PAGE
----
Table 1. Majorly identified Mimivirus genome (Raoult, 2004). There are 1018 protein coding genes (including the new genes discovered) and 6 tRNAs in the Mimivirus. This table shows a list of genes found in the Mimivirus with its possible role and functions. dTDP = 3'-deoxy-thymidine-5' diphosphate; ADP = adenosine 5'-diphosphate.

Mimivirus Newly Discovered Genes (Legendre, 2011). There are 1018 protein coding genes (including the new genes discovered) and 6 tRNAs in the Mimivirus. This reveals some of the recent new 75 genes found in 2011, list of genes generated from the fusion of previously identified ORFs, and list of deleted or renamed genes.


Pneumonia infections are sometimes unknown in 20%-50% cases around the world (La Scola, 2005). However, some correlations indicated that Mimivirus was associated with community and hospital-acquired pneumonia. Studies have reported serologic evidence of APMV infection in 7.1% - 9.7% of patients with community acquired pneumonia (La Scola, 2005 & Berger, 2006).

In the study done by La Scola, 2005, serum samples of 376 Canadian patients with community-acquired pneumonia and 511 healthy control subjects was tested to see if Mimivirus was the cause of infection. The control showed twelve people with the antibody for the Mimivirus, while 36 patients in the pneumonia infected group had antibodies to the Mimivirus, suggesting that the study had evidence supporting that Mimivirus is found in some cases of pneumonia. This study does not show that the Mimivirus is the cause for this infection. They were only able to show Mimivirus colonization, but not the cause of infection. If Mimivirus is found to be the cause of pneumonia then more studies should be done to find out how to treat it. It also raises questions on how effective are human antibodies in stopping the Mimivirus life cycle.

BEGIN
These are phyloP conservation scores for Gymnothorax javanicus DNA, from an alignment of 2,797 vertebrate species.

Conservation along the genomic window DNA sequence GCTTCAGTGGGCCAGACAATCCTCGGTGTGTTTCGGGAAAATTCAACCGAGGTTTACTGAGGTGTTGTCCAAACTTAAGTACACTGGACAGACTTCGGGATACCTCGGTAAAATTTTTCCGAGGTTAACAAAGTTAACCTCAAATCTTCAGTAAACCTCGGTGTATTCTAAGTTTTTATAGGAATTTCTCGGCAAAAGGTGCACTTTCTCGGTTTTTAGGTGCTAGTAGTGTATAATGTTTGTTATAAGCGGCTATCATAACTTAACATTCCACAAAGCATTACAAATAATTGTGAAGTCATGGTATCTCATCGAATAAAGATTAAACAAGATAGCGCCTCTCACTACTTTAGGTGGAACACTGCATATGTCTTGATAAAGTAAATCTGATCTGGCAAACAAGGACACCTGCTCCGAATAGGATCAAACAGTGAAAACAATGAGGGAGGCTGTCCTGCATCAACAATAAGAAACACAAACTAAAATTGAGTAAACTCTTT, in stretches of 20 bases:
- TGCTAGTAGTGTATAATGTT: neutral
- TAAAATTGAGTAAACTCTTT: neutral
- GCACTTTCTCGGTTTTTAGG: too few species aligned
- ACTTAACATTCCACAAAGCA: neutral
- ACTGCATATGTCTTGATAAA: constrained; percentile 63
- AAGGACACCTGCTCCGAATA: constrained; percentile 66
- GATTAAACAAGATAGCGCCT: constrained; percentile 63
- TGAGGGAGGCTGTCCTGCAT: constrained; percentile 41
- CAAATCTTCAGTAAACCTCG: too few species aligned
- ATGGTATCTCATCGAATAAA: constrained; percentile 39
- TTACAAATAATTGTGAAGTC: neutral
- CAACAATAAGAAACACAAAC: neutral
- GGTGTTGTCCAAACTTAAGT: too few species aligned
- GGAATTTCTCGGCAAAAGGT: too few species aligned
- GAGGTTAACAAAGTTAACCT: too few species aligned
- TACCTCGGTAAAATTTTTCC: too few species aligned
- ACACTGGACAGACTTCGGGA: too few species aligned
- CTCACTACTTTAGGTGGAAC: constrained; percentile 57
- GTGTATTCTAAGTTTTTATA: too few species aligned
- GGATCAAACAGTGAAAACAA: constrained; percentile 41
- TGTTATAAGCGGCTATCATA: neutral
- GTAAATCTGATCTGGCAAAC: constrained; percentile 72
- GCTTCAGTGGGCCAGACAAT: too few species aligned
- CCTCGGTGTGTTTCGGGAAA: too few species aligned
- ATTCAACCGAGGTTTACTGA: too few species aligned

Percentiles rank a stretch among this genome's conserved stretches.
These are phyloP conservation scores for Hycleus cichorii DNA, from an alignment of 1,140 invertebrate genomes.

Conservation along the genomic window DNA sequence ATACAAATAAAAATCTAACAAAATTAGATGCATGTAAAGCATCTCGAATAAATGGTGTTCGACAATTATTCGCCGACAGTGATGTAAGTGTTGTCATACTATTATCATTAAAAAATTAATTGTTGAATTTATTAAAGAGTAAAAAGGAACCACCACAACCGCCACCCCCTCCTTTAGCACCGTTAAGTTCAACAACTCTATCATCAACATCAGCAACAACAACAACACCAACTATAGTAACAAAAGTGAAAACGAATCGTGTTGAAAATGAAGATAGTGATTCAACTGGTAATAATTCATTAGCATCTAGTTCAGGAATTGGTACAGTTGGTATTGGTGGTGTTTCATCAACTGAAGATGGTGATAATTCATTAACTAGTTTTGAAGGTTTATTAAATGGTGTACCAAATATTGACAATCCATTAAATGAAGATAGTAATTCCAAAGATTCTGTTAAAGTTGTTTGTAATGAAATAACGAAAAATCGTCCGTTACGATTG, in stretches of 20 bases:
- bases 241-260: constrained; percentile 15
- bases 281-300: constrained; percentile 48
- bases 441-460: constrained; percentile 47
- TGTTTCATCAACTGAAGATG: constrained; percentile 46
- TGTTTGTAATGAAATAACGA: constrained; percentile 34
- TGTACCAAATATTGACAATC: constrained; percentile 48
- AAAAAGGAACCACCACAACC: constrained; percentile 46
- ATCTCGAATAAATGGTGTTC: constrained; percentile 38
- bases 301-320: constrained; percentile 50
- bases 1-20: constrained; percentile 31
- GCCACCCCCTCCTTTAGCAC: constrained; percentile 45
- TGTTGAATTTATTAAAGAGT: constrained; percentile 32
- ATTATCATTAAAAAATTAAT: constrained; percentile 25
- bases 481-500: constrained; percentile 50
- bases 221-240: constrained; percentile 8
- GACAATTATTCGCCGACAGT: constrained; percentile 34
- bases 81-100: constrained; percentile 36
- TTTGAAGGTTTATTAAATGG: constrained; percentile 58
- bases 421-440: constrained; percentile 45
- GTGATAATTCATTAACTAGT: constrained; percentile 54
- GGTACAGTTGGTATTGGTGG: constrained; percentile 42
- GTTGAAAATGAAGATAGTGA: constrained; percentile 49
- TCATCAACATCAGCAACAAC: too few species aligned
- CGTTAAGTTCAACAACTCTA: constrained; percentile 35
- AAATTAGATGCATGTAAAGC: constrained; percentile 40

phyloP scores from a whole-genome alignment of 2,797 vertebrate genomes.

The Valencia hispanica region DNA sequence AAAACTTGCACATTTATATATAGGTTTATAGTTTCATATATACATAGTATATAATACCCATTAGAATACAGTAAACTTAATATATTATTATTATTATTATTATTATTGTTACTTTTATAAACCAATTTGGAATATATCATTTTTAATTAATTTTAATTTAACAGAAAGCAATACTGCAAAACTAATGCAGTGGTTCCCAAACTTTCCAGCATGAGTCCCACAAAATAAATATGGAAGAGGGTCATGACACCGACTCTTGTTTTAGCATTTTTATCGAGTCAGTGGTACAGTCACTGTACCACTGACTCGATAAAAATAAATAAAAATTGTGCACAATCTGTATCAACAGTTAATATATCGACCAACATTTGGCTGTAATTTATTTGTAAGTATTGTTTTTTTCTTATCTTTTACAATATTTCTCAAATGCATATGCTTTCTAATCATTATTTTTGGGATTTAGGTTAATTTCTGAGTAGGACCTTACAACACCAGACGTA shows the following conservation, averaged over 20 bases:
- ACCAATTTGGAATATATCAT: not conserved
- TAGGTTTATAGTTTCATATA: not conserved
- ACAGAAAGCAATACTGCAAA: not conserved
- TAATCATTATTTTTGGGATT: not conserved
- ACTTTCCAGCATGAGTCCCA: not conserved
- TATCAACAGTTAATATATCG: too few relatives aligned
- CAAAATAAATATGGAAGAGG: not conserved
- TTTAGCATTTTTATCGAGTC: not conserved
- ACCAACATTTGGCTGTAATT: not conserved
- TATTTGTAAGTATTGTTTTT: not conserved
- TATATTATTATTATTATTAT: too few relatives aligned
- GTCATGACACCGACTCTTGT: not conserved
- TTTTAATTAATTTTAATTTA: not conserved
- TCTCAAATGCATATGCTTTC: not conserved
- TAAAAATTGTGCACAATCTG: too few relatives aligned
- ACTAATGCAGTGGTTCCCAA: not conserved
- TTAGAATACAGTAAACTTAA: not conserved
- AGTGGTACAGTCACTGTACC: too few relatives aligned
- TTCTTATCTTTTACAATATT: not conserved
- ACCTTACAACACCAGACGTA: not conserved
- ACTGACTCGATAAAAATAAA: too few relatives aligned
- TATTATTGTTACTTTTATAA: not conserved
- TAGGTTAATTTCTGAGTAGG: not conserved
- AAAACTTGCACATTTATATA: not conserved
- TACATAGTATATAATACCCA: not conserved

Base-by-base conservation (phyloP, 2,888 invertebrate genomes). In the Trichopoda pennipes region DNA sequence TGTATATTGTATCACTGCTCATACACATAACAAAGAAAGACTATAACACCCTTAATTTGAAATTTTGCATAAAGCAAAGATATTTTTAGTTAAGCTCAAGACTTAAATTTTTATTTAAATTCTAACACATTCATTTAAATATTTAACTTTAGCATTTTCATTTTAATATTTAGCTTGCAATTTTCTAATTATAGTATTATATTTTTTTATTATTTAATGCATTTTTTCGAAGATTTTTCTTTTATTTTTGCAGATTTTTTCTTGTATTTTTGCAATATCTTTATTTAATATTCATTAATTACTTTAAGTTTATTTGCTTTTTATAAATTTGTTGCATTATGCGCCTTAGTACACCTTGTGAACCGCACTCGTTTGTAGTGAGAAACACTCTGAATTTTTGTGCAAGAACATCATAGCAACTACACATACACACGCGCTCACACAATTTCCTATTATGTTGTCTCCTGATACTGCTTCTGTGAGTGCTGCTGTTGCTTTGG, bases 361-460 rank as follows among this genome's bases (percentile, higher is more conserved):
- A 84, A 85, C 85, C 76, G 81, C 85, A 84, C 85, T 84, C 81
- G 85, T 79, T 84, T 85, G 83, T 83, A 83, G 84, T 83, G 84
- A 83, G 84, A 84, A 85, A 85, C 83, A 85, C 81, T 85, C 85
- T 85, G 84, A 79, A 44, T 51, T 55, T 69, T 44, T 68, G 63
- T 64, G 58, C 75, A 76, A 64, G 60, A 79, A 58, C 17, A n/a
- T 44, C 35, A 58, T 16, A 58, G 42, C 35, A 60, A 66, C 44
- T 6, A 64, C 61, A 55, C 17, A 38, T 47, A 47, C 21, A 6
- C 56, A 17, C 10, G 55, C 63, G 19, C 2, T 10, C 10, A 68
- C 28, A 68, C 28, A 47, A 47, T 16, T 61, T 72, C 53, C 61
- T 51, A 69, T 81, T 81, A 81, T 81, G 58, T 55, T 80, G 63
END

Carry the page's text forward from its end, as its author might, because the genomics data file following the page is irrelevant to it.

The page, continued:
Another study done to research the effect Mimivirus had on humans is performed by Khan in 2007. Results showed that the Mimivirus could infect mammalian cells in laboratory conditions. In the study, they inoculated adult mice and found that they developed pneumonia within the range of 3 to 7 days. The Mimivirus was introduced to the host mouse by an intracardiac route (Khan, 2007). The mouse was then tested for pneumonia by looking at the thickening of alveoli walls. Khan concluded the study, stating that the mice presented thick alveoli walls, which supports the theory of Mimivirus links with pneumonia. While this study showed mammalian cells could be infected, further investigations is needed to confirm.